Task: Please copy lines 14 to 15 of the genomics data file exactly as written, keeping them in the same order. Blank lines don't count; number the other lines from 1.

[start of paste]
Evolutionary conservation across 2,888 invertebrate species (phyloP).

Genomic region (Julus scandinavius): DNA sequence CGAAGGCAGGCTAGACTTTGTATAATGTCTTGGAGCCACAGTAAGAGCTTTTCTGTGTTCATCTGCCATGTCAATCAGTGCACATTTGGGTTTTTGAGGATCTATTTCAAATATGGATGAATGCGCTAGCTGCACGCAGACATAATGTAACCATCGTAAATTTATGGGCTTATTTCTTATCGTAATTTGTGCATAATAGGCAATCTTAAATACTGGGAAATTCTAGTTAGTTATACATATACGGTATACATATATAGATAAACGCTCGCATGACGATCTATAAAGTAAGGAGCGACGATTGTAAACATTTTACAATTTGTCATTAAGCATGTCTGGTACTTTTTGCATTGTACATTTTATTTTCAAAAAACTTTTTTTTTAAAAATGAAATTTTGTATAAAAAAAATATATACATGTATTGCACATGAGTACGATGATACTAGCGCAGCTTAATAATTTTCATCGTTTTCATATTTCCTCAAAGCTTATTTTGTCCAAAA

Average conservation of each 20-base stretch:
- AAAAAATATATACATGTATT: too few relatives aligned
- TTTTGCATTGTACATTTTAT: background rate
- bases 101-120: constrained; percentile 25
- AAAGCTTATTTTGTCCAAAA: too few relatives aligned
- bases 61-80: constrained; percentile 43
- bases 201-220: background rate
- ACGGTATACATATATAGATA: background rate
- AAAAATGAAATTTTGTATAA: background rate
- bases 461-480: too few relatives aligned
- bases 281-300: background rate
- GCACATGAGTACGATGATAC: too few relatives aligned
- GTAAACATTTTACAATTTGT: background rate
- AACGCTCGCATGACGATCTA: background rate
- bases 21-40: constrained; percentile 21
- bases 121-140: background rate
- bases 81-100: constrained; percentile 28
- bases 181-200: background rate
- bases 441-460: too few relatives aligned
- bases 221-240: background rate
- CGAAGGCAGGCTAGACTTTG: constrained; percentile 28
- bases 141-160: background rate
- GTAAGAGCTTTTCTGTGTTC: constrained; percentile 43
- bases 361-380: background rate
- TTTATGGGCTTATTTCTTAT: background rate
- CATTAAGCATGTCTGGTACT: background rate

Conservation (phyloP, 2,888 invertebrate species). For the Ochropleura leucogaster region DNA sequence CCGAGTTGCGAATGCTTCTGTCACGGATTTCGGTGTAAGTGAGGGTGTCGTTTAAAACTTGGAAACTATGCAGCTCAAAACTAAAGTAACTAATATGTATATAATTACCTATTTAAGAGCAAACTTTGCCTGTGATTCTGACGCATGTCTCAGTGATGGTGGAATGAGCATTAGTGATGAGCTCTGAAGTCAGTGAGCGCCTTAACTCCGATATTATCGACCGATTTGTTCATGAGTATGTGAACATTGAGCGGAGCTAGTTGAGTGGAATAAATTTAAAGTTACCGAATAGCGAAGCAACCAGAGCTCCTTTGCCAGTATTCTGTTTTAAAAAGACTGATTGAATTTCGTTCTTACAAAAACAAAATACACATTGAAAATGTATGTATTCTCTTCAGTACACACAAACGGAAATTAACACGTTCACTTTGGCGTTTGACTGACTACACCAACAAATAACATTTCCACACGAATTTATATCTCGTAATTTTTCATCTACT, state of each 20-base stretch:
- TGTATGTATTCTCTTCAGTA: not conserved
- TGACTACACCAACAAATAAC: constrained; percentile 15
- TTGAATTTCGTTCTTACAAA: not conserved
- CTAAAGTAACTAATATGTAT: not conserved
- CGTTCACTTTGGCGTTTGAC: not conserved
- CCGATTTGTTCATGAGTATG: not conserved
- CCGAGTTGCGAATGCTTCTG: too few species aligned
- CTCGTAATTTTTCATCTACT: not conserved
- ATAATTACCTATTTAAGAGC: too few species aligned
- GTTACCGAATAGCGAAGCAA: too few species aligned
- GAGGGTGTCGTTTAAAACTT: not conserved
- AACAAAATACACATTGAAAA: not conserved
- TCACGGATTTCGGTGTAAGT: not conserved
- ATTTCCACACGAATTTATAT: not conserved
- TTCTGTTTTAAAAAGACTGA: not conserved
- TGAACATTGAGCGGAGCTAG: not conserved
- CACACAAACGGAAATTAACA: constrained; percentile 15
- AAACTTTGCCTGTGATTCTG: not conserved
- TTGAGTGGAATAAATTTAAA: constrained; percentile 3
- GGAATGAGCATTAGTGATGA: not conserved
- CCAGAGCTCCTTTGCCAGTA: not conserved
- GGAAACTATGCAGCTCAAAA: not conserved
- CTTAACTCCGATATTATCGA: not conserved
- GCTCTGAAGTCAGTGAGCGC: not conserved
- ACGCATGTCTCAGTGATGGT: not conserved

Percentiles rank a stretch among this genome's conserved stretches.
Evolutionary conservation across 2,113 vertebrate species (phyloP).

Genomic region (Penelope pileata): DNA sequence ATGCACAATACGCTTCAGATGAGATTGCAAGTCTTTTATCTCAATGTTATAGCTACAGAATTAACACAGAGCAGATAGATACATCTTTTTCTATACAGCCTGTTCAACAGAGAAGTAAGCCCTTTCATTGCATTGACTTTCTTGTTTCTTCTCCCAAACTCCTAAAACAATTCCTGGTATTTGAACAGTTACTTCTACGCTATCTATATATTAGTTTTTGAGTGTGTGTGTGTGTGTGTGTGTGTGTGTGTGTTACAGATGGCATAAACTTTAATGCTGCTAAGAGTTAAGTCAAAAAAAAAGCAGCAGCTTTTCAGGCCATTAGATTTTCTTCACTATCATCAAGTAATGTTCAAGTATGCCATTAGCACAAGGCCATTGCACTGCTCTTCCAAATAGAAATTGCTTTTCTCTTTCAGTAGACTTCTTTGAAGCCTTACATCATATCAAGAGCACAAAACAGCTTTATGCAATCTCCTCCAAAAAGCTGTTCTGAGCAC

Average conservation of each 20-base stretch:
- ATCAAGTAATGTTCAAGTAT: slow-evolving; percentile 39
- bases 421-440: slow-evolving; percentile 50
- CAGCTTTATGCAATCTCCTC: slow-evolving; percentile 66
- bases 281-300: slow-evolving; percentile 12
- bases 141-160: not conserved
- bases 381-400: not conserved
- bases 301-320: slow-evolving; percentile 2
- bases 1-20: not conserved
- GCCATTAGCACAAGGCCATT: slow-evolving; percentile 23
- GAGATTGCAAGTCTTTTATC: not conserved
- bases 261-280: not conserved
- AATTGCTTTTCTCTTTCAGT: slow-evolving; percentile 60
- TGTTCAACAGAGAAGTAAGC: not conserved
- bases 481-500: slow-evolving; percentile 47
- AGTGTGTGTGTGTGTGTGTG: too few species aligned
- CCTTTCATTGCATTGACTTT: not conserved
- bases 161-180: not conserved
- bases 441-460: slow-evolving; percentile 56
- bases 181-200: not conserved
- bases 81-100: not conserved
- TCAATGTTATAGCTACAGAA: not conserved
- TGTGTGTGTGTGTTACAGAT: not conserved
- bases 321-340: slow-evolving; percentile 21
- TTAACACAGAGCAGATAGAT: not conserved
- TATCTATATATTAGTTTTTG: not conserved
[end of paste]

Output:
- GCACATGAGTACGATGATAC: too few relatives aligned
- GTAAACATTTTACAATTTGT: background rate